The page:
Charles Dickens, Bleak House: Ch. 8

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Covering a Multitude of Sins

It was interesting when I dressed before daylight to peep out of window, where my candles were reflected in the black panes like two beacons, and finding all beyond still enshrouded in the indistinctness of last night, to watch how it turned out when the day came on.  As the prospect gradually revealed itself and disclosed the scene over which the wind had wandered in the dark, like my memory over my life, I had a pleasure in discovering the unknown objects that had been around me in my sleep.  At first they were faintly discernible in the mist, and above them the later stars still glimmered.  That pale interval over, the picture began to enlarge and fill up so fast that at every new peep I could have found enough to look at for an hour.  Imperceptibly my candles became the only incongruous part of the morning, the dark places in my room all melted away, and the day shone bright upon a cheerful landscape, prominent in which the old Abbey Church, with its massive tower, threw a softer train of shadow on the view than seemed compatible with its rugged character.  But so from rough outsides (I hope I have learnt), serene and gentle influences often proceed.

Every part of the house was in such order, and every one was so attentive to me, that I had no trouble with my two bunches of keys, though what with trying to remember the contents of each little store-room drawer and cupboard; and what with making notes on a slate about jams, and pickles, and preserves, and bottles, and glass, and china, and a great many other things; and what with being generally a methodical, old-maidish sort of foolish little person, I was so busy that I could not believe it was breakfast-time when I heard the bell ring.  Away I ran, however, and made tea, as I had already been installed into the responsibility of the tea-pot; and then, as they were all rather late and nobody was down yet, I thought I would take a peep at the garden and get some knowledge of that too.  I found it quite a delightful place—in front, the pretty avenue and drive by which we had approached (and where, by the by, we had cut up the gravel so terribly with our wheels that I asked the gardener to roll it); at the back, the flower-garden, with my darling at her window up there, throwing it open to smile out at me, as if she would have kissed me from that distance.  Beyond the flower-garden was a kitchen-garden, and then a paddock, and then a snug little rick-yard, and then a dear little farm-yard.  As to the house itself, with its three peaks in the roof; its various-shaped windows, some so large, some so small, and all so pretty; its trellis-work, against the southfront for roses and honey-suckle, and its homely, comfortable, welcoming look—it was, as Ada said when she came out to meet me with her arm through that of its master, worthy of her cousin John, a bold thing to say, though he only pinched her dear cheek for it.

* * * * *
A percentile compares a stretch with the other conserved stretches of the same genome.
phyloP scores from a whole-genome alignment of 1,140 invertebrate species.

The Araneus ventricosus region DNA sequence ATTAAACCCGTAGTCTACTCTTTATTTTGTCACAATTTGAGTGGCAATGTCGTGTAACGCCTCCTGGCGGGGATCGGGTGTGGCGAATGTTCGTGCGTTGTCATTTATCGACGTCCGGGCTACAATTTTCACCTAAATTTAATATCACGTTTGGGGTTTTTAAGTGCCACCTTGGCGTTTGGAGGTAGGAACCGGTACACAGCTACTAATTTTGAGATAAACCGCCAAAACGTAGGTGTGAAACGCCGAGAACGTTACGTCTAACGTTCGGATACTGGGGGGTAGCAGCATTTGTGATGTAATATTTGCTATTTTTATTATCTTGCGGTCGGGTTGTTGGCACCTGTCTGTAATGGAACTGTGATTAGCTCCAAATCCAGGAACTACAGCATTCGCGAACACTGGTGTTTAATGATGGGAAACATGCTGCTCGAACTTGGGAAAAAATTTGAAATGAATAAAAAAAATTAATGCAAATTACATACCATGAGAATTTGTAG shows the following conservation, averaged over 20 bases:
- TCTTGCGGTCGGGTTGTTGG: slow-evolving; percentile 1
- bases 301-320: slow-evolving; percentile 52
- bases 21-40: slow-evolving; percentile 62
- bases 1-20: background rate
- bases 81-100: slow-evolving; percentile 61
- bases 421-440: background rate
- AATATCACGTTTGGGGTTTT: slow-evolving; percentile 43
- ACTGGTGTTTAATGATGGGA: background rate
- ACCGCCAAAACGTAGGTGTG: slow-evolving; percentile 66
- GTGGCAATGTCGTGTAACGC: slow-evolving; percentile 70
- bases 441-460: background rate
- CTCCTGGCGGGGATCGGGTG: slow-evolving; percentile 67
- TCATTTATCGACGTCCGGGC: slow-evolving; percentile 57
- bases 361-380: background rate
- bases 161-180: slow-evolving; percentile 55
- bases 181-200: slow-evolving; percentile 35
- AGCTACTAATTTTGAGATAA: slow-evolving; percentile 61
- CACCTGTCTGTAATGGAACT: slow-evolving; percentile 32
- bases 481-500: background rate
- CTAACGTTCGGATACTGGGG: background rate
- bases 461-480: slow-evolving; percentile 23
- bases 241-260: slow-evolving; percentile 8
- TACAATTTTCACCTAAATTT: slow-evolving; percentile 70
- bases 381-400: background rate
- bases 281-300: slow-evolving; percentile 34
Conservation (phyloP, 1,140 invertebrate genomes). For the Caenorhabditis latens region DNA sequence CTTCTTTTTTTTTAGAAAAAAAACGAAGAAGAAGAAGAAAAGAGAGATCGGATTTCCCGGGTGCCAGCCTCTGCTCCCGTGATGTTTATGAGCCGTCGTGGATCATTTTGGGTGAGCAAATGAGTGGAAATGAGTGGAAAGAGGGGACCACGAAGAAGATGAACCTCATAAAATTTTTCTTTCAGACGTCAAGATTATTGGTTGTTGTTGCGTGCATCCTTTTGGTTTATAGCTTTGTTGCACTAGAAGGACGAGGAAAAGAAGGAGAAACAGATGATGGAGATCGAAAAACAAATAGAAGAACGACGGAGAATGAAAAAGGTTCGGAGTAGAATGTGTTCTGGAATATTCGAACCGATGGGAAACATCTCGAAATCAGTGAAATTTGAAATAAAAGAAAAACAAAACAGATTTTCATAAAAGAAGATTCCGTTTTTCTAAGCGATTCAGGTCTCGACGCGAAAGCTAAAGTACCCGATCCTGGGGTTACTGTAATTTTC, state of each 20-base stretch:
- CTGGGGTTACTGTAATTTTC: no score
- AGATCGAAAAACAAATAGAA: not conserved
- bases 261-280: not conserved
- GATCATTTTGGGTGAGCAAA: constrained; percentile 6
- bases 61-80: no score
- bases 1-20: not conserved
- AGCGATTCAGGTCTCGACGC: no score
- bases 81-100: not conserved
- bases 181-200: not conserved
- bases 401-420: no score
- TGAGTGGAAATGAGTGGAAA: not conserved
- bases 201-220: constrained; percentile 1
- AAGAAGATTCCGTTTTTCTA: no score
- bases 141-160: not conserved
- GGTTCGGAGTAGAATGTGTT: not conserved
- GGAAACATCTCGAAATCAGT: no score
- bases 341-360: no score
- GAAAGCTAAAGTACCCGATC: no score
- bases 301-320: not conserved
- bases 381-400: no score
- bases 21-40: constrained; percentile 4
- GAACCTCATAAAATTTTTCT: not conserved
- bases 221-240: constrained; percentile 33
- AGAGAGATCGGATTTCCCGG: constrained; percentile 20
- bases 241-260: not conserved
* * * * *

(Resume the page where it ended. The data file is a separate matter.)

Mr. Skimpole was as agreeable at breakfast as he had been overnight.  There was honey on the table, and it led him into a discourse about bees.  He had no objection to honey, he said (and I should think he had not, for he seemed to like it), but he protested against the overweening assumptions of bees.  He didn't at all see why the busy bee should be proposed as a model to him; he supposed the bee liked to make honey, or he wouldn't do it—nobody asked him.  It was not necessary for the bee to make such a merit of his tastes.  If every confectioner went buzzing about the world banging against everything that came in his way and egotistically calling upon everybody to take notice that he was going to his work and must not be interrupted, the world would be quite an unsupportable place.  Then, after all, it was a ridiculous position to be smoked out of your fortune with brimstone as soon as you had made it.  You would have a very mean opinion of a Manchester man if he spun cotton for no other purpose.  He must say he thought a drone the embodiment of a pleasanter and wiser idea.  The drone said unaffectedly, "You will excuse me; I really cannot attend to the shop!  I find myself in a world in which there is so much to see and so short a time to see it in that I must take the liberty of looking about me and begging to be provided for by somebody who doesn't want to look about him."  This appeared to Mr. Skimpole to be the drone philosophy, and he thought it a very good philosophy, always supposing the drone to be willing to be on good terms with the bee, which, so far as he knew, the easy fellow always was, if the consequential creature would only let him, and not be so conceited about his honey!